Chinese President Hu lauds North Korea ties despite tension

BEIJING Mon Apr 23, 2012 2:18pm EDT

1 of 2. North Korean soldiers attend a rally denouncing South Korean President Lee Myung-bak at the Kim Il Sung Square in Pyongyang April 20, 2012.

Credit: Reuters/KCNA

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BEIJING (Reuters) - Chinese President Hu Jintao vowed on Monday to bolster ties with North Korea and backed its young leader, Kim Jong-un, despite an international outcry over the North's recent rocket launch and the possibility of a third nuclear test by the isolated state.

Hu made the show of friendship in a meeting with Kim Yong-il, the Korean Workers' Party director of international affairs, according to China's official Xinhua news agency in a report that did not mention the rocket launch or a dispute over North Korea's nuclear program.

North Korea has said its failed rocket launch on April 13 was meant to put a satellite into orbit. Other governments have said it was meant to boost North Korea's ability to make a ballistic missile that could hit the continental United States.

Although chiding North Korea over the launch and its disputed nuclear ambitions, China's ruling Communist Party has stressed its hopes for steady ties with its neighbor, which it sees as a traditional ally and buffer against U.S. influence. Hu stressed that friendly theme to the visiting Kim.

"The traditional friendship between China and North Korea was personally created and nurtured by our two parties' and countries' former generation of revolutionaries, and is our precious common treasure," Hu said, according to Xinhua.

"Constantly consolidating and developing Chinese-North Korean friendly cooperation is the firm and unbending policy of China's party and government," he added.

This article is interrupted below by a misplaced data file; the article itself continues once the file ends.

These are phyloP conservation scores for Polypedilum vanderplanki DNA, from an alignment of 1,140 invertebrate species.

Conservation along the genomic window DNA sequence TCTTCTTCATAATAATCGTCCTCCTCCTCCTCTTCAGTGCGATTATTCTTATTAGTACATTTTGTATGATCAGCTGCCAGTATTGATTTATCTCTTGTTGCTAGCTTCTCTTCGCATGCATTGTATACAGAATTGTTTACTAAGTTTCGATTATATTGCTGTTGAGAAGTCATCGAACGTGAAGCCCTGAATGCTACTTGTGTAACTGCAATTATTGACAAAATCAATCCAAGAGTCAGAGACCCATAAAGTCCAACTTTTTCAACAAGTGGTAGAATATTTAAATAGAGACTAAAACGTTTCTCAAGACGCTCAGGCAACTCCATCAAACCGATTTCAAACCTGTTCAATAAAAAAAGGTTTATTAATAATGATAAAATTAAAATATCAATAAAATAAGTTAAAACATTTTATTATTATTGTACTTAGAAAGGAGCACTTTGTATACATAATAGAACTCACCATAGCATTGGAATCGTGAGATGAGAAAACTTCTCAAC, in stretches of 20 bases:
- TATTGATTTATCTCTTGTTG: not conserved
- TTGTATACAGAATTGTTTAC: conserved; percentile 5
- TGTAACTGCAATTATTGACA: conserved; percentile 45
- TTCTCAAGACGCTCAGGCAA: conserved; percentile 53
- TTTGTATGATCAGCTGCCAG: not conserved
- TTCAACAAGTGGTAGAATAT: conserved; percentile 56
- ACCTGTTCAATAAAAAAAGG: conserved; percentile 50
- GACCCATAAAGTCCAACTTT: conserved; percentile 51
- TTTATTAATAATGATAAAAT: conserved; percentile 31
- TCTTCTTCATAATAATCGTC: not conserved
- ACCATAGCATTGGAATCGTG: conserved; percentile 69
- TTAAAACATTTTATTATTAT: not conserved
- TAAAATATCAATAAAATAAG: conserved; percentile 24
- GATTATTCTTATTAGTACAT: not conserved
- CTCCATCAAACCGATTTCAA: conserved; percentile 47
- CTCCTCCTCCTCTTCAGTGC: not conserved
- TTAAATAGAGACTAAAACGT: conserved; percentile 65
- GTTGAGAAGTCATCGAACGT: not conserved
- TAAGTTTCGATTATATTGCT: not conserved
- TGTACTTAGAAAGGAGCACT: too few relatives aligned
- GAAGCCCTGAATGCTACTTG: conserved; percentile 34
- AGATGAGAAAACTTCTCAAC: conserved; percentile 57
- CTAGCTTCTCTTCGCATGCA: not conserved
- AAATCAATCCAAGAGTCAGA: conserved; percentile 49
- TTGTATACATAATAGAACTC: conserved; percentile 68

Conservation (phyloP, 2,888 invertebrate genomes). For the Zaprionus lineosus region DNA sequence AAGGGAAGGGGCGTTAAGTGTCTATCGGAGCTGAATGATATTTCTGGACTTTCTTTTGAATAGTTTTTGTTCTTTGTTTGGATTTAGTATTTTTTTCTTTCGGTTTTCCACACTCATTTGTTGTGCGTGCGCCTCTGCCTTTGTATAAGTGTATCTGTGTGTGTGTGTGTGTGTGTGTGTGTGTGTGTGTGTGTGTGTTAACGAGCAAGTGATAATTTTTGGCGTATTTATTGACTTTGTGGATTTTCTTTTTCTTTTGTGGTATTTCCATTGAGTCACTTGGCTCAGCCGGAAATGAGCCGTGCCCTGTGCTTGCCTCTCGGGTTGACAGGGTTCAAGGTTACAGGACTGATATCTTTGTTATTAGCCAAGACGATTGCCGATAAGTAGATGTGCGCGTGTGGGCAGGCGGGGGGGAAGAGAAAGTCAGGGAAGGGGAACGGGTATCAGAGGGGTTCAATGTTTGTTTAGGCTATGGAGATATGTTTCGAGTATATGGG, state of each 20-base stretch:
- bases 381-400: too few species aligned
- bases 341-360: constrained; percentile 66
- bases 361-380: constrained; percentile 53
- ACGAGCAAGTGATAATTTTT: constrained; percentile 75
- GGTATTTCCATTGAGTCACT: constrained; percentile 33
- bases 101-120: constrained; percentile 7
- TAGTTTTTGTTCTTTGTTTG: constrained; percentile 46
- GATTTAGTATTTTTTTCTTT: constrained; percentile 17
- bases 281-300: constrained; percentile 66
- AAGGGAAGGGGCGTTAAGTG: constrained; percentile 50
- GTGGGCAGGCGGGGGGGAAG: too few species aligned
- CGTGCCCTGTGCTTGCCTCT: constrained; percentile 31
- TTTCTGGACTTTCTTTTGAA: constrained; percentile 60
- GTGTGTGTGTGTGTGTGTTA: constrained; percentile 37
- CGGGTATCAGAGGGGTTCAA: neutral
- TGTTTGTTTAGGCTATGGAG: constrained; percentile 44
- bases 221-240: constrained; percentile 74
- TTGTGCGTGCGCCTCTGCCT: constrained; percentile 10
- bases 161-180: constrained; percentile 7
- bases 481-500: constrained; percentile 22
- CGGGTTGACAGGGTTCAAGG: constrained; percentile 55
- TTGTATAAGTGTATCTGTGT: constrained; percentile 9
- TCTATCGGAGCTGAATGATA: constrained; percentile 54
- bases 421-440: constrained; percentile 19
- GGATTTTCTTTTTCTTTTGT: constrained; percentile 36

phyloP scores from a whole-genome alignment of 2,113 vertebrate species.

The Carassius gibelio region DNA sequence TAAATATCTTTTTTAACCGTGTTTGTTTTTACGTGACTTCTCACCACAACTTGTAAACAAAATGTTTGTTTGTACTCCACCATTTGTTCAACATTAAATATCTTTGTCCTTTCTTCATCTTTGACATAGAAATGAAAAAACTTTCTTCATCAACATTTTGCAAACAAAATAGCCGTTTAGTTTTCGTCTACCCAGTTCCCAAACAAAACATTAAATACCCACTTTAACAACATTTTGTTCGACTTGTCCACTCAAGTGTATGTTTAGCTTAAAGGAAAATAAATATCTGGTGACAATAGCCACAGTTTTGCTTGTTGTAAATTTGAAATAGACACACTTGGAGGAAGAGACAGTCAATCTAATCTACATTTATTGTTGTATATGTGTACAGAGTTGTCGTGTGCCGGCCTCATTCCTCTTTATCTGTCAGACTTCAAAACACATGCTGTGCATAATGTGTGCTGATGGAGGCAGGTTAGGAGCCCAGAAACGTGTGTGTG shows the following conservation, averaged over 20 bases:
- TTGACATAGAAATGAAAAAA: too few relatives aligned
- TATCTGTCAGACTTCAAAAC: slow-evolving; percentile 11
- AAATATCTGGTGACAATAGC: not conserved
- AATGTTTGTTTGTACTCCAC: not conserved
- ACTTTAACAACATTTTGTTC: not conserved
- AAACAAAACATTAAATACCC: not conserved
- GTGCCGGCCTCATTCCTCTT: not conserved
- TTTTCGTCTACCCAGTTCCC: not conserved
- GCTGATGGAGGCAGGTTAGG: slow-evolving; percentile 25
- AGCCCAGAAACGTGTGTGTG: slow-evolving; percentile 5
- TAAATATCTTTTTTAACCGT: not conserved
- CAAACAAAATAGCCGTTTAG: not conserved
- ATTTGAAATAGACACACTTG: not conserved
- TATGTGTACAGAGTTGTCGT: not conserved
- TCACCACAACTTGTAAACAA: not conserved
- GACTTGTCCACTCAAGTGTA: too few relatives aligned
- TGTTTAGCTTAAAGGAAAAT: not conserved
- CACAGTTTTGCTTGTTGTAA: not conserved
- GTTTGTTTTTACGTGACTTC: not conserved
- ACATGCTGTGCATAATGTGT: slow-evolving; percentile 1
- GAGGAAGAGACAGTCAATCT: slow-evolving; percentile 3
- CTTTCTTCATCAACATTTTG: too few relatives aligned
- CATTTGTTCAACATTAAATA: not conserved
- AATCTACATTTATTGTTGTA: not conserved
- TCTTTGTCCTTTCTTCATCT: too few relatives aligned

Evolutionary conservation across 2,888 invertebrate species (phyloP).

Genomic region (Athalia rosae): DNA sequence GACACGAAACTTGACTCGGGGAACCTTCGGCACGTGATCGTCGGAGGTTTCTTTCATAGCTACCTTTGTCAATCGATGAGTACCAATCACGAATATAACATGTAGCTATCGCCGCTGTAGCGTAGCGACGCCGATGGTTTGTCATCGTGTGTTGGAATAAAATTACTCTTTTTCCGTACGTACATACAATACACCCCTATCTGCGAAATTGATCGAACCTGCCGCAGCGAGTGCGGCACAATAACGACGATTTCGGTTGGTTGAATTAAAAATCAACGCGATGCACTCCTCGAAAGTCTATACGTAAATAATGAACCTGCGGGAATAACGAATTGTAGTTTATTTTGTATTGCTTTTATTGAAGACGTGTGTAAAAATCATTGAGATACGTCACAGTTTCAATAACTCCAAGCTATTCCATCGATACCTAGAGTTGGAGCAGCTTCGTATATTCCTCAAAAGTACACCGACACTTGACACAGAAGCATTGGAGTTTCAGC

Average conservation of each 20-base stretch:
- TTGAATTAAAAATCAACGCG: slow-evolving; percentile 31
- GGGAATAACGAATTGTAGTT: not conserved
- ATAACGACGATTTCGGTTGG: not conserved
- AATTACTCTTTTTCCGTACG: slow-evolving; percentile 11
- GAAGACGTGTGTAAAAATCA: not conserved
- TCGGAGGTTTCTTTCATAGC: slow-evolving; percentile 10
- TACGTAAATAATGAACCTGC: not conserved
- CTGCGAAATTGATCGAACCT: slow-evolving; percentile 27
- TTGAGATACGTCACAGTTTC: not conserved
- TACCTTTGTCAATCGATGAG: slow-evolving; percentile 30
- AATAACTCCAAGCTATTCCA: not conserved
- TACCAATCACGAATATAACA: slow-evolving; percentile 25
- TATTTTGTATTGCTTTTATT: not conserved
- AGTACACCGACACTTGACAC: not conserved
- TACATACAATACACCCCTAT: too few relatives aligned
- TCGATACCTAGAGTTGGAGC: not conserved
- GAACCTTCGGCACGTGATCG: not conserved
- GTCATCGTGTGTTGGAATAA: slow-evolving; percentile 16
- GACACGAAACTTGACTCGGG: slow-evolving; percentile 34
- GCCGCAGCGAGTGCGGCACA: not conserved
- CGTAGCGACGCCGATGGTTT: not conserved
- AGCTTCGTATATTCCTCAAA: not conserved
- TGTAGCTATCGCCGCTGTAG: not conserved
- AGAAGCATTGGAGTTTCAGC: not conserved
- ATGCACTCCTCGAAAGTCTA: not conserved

Hu's comments underscored the extent to which China remains committed to shoring up North Korea, in spite of regional tension over the rocket launch and the possibility of another, third nuclear test explosion by the North.

China joined other powers in backing a U.N. Security Council statement condemning the North's rocket launch and warning it of consequences if it carries out another launch or nuclear test.

But China has repeatedly fended off calls for harsher pressure and sanctions on the North.

Satellite images have shown that the North has pushed ahead with work at a facility where it held previous nuclear tests.

Hu praised Kim Jong-un, the young leader who is the third and latest dynastic ruler of North Korea's one-party state.

"We are confident that under the leadership of Comrade Kim Jong-un, the Korean Workers' Party and government will certainly be able to lead the North Korean people in unified struggle, forging forward to constantly score new successes in building a strong and prosperous socialist country," said Hu.

He obliquely referred to the regional tension with North Korea, saying that the two countries should strive together to "protect the lasting peace of northeast Asia".

(Reporting by Chris Buckley; Editing by Robert Birsel)

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Comments (9)
Partners in oppression.

Apr 23, 2012 9:38am EDT  --  Report as abuse
TinaThompson wrote:
North Korea needs to do what China did a decade ago: figure out how to make things for Wal-Mart to sell. Then they’d have all the money they needed to do as they please — like China does now. Best Korea has an advantage too: their labor force would be undoubtedly cheaper and they could undercut their larger neighbors, which would undoubtedly attract American capital faster than you can say “bank bailout.”

Apr 23, 2012 10:26am EDT  --  Report as abuse
xiaolongvan wrote:
should leave China and North Korea alone, they are real brothers.

Apr 23, 2012 12:13pm EDT  --  Report as abuse
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